In February, a law was enacted in that conservative state that would make it a felony for a doctor to perform an abortion under any circumstance other than saving a mother’s life. That’s right, your daughter gets knocked up as a result of rape or incest and she’s going to have to find a back-alley solution if she has to terminate the pregnancy in South Dakota -- and then face the prospect of going to jail, to boot.The law is a direct challenge to Roe v. Wade, the landmark 1973 Supreme Court decision that established a woman's constitutional right to abortion. It was assumed (and I predicted as much in a March post) that opponents of the South Dakota ban would go to court and the Supreme Court eventually would be forced to reconsider Roe.
In signing the law, the governor said a "true test of a civilization" was how it treated "the most vulnerable and helpless," including "unborn children." But the three worst counties in all of the U.S. for vulnerable and helpless children, that is those living in poverty, are smack dab in South Dakota.
As Ruth Rosen, a journalist and historian, write at TPM Cafe, a funny thing happened on the way to Washington:
"A coalition of women's-rights advocates, reproductive-rights and civil-liberties groups outflanked anti-abortion legislators and took the debate directly to the people, rather than to the courts. They collected sufficient signatures to place a referendum on the 7 November ballot, asking South Dakotan voters whether they really wanted to ban all abortions. If approved, the ban against abortion will remain in effect, unless it is declared unconstitutional by the Supreme Court. If defeated, the South Dakotan legislature will have been repudiated by the voters.Rosen notes that the referendum is more than another chapter of the never ending national debate over abortion:
"Right now, the battle over the referendum is still too close to call. The people in South Dakota are known for their politeness, conservatism, privacy, and avoidance of confrontation. Many good friends won't even discuss the subject with each other, even though activists in the abortion wars, all over the country, eagerly await the results."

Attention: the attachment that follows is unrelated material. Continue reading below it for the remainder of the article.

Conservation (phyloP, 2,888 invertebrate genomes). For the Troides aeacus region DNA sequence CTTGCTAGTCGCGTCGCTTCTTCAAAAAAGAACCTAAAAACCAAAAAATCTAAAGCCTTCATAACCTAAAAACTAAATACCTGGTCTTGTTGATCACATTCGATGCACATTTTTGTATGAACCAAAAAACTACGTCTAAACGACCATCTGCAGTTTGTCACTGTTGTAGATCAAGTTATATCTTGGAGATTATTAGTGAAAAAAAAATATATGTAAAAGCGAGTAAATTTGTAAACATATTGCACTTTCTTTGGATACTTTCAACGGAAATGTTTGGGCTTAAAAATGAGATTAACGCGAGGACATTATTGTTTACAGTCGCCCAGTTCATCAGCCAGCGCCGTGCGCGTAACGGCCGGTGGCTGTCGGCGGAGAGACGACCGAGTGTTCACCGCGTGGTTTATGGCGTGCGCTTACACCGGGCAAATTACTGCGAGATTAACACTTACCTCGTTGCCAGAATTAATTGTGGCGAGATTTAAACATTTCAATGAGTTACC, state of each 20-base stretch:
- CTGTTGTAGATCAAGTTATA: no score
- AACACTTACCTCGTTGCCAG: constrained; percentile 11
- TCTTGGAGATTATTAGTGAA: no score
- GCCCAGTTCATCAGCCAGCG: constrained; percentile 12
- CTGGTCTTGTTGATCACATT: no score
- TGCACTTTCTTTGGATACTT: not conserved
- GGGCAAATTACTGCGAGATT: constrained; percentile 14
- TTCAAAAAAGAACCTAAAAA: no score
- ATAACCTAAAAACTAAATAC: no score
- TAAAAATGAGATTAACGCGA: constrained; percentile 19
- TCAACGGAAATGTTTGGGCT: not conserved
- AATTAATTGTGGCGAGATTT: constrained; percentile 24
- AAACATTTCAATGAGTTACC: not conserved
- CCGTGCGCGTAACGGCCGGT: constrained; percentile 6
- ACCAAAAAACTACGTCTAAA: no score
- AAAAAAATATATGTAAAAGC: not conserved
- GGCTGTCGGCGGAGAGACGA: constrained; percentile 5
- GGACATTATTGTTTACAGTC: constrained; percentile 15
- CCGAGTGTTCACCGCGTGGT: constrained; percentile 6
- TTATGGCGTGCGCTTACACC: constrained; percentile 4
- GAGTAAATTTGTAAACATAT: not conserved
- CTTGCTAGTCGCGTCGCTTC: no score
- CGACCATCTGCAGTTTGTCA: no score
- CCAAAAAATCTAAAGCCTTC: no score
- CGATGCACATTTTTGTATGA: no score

"It is also a struggle within the Republican Party itself. The ban on all abortions is the inevitable result of President Bush's success in enlisting the religious right as an important part of his political base. But many Republicans are also moderates or libertarians, not just social conservatives. In [South Dakota] where 48% of the voters are registered as Republicans, moderates in the party rightly fear negative political fallout if all abortions are banned."
Writes Alfred Glenstein:
"So a pro-lifer can support all manners of hypothetical wars that conform to a utilitarian standard of saving life. Fine. You can also in the same way, based on a very long and particular set of definitions of what is and isn't life, come out against abortion. . . . But let me introduce the elephant in the room. [By] any standard, our present Iraq War could not possibly be consistent with any Pro Life philosophy I've ever heard of."More here.